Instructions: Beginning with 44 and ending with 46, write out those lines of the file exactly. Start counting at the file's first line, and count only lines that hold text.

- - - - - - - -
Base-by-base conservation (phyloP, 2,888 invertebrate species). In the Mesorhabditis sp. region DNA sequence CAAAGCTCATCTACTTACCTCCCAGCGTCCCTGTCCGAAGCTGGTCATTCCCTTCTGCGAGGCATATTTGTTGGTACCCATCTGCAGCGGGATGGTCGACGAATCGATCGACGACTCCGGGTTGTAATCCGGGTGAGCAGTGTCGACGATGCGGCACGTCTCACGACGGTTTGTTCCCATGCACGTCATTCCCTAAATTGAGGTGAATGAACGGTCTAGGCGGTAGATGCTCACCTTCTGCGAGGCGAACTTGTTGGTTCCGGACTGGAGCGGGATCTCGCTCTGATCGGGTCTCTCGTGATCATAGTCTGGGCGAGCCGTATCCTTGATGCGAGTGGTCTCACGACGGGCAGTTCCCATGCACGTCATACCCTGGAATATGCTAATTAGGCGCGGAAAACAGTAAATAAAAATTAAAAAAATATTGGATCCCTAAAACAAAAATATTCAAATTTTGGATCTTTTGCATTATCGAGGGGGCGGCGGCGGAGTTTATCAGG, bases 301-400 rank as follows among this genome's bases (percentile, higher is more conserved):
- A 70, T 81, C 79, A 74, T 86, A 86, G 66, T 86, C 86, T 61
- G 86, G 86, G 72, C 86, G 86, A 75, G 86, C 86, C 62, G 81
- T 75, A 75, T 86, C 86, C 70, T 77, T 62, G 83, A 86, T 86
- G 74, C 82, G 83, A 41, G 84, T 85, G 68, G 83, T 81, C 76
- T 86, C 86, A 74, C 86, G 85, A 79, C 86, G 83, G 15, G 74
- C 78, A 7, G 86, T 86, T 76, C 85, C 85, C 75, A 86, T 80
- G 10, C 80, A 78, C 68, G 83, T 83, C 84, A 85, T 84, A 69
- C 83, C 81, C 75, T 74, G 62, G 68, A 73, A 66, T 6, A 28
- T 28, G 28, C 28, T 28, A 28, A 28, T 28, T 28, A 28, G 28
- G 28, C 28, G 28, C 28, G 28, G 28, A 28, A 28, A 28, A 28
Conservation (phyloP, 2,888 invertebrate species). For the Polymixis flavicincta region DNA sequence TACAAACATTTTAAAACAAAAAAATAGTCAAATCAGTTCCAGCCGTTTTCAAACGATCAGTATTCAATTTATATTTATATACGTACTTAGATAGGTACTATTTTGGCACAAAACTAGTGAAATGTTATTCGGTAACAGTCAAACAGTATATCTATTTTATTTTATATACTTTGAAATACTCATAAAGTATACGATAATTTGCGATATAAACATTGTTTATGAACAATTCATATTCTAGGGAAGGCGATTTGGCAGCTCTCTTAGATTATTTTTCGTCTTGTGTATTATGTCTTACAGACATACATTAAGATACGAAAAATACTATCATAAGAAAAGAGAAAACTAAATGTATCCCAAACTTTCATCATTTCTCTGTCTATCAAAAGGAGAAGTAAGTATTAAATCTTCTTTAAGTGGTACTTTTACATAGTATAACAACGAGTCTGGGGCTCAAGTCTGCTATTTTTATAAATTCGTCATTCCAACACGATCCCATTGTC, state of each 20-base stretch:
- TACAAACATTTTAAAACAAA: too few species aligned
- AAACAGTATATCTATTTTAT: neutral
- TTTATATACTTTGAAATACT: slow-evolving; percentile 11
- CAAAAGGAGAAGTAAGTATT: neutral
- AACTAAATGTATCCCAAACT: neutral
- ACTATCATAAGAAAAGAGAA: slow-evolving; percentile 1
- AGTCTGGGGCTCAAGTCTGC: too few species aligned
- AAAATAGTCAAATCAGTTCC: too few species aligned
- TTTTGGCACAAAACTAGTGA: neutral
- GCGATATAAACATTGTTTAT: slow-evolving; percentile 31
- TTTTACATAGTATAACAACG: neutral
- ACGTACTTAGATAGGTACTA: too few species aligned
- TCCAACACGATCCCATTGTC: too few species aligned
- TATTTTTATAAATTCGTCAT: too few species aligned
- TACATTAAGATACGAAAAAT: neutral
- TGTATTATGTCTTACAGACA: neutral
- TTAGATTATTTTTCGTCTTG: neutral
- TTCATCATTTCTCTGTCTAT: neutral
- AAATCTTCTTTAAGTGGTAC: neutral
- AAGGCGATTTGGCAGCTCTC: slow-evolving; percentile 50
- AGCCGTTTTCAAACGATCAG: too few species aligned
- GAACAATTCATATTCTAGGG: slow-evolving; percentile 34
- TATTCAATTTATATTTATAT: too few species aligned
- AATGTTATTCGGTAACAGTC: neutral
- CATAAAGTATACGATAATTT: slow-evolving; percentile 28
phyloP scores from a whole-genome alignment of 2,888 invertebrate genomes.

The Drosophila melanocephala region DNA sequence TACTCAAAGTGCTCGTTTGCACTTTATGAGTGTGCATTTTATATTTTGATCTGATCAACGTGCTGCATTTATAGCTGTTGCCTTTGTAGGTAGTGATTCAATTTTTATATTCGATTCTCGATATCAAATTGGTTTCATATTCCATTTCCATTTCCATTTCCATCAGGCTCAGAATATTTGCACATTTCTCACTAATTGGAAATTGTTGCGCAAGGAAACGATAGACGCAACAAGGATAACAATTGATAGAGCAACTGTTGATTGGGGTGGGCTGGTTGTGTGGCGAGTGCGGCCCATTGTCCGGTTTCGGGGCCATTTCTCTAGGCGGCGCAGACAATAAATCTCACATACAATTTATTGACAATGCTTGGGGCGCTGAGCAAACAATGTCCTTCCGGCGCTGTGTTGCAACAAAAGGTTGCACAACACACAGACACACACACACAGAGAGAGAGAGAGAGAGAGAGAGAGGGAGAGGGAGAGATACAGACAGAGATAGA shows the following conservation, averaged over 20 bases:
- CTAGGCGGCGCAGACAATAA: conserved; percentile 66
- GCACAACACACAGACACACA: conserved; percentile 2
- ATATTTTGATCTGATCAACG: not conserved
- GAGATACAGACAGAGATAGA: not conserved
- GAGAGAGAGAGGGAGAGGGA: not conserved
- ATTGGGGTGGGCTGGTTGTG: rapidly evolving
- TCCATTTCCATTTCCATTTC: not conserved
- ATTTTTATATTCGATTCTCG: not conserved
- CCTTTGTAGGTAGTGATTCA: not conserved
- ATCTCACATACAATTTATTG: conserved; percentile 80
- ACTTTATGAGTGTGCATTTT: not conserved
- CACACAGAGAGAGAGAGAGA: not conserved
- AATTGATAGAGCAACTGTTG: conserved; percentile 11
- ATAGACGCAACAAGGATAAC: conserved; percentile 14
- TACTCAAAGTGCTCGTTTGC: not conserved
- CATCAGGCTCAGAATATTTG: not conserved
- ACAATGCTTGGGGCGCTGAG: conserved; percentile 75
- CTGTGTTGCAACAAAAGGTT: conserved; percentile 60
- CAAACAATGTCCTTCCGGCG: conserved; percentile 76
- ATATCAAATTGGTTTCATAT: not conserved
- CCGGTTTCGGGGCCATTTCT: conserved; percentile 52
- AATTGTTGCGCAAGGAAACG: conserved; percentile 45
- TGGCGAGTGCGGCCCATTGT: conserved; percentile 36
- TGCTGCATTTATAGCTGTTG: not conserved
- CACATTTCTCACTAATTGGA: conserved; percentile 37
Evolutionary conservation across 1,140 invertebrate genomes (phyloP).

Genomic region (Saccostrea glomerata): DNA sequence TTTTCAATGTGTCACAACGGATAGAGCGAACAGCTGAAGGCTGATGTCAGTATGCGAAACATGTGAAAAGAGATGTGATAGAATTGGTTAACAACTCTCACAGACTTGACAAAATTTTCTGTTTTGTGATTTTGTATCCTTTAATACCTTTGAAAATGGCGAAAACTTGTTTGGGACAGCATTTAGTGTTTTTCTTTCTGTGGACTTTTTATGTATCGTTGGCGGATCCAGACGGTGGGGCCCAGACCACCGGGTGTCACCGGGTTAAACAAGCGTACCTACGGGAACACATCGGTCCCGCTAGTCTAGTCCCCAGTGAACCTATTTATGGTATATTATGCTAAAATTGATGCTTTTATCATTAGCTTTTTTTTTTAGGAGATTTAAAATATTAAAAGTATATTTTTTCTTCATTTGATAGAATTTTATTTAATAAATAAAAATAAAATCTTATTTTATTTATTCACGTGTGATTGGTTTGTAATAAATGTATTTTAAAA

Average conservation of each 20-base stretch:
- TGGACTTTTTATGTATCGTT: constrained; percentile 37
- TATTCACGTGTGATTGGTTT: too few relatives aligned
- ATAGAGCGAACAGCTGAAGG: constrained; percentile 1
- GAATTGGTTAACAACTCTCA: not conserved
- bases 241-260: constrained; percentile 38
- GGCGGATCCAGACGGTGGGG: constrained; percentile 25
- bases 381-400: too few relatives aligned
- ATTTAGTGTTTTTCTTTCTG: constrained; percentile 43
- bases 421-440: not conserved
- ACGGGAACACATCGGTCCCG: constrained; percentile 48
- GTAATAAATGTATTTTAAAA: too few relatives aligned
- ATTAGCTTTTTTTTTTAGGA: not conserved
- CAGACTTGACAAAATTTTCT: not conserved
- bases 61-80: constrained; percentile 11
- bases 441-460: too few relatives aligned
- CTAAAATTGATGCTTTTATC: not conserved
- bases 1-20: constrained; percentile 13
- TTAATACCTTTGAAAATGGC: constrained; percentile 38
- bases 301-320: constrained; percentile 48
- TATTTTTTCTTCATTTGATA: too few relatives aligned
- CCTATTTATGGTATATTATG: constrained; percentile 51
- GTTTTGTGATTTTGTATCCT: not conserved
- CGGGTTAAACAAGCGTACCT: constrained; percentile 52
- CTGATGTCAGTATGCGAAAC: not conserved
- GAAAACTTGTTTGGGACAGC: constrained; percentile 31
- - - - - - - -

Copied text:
- GAGAGAGAGAGGGAGAGGGA: not conserved
- ATTGGGGTGGGCTGGTTGTG: rapidly evolving
- TCCATTTCCATTTCCATTTC: not conserved